legislature or county. The money has to come from the feds and
we need that additional assistance." (Interview on Sheriff
Richard Mack Show, KTKK AM 630, August 5, 2003)
Which is it? Is the goal of
forfeiture to attack crime or to make money? Salt Lake County
Attorney David Yocom seems to clearly understand the answer:
"Our agencies have
nothing to gain by doing forfeitures [with the passage of
Initiative B]. In fact there is a disincentive for doing
them when you consider costs we will suffer and can no
longer recoup under the law." ("Law makes forfeitures a
hot potato," Kirsten Stewart, Salt Lake Tribune,
July 4, 2003)
Yocom is not alone in his
assessment: "Clark Harms, deputy Salt Lake County attorney,
said an added benefit to Valentine's bill is it will help
cash-strapped law enforcement agencies hire more officers."
("Seizure Law Put in Play," Kirsten Stewart, Salt Lake
Tribune, February 11, 2003)
5. If Necessary, Break Your
General Shurtleff admitted
the potentially unconstitutional nature of civil forfeiture,
and included the following on his
2000 campaign literature:
"Forfeiture is an important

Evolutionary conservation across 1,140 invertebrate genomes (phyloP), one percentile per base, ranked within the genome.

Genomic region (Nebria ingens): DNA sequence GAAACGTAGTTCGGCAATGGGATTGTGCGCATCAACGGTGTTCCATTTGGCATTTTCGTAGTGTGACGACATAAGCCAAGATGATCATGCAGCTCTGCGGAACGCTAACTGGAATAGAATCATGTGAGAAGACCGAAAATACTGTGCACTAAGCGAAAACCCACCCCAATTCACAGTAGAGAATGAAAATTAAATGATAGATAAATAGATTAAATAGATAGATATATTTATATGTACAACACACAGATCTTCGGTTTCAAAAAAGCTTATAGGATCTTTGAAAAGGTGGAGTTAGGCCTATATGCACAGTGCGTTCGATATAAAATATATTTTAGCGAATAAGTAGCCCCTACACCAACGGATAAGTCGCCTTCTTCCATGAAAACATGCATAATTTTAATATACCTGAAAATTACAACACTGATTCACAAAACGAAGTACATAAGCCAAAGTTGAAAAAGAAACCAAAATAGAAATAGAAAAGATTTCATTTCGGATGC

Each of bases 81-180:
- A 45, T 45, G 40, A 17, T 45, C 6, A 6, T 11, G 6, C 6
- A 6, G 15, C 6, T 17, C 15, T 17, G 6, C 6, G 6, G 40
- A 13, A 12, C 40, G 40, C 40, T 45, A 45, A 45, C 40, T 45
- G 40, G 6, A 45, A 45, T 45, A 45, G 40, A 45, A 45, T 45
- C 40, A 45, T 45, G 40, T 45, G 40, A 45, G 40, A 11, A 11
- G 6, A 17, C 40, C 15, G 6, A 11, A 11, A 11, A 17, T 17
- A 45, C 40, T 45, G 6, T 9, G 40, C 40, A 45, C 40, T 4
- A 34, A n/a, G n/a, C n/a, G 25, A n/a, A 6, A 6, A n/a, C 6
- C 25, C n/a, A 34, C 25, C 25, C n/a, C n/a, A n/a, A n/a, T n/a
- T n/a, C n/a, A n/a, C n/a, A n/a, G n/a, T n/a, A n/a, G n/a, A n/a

crime fighting tool, but must only occur within Constitutional
limits. While I oppose civil forfeiture, I support criminal
forfeiture, once an individual has been found guilty."
Once in office, Shurtleff
shamelessly reneged on his campaign statement. When confronted
recently on talk radio, he stated:
"People have jumped on me
and said, 'Well you said during your campaign you
supported only criminal asset forfeiture.' And my position
has always been: In a pure philosophical sense, a pure
constitutionally philosophical sense, that's what makes
the most sense is to go strictly with the criminal asset
forfeiture. But in the real world, I think a lot of people
recognize… that we're going to include civil asset
forfeiture." (Interview on Sheriff Richard Mack Show, KTKK
AM 630, August 5, 2003)
speaking? Was Plato on the ballot for Attorney General?
General Shurtleff's chief deputy Kirk Torgensen may provide a
better understanding of Shurtleff's position. He wrote in a
July 6, 2003 letter to the Salt Lake Tribune:
"Forfeiture has been part
of the law for centuries. There is nothing about it which
is unconstitutional or lacking in due process."
6. Shurtleff Working with
Flagrant Violators of Utah Law
General Shurtleff has been
working with the very people who flagrantly violated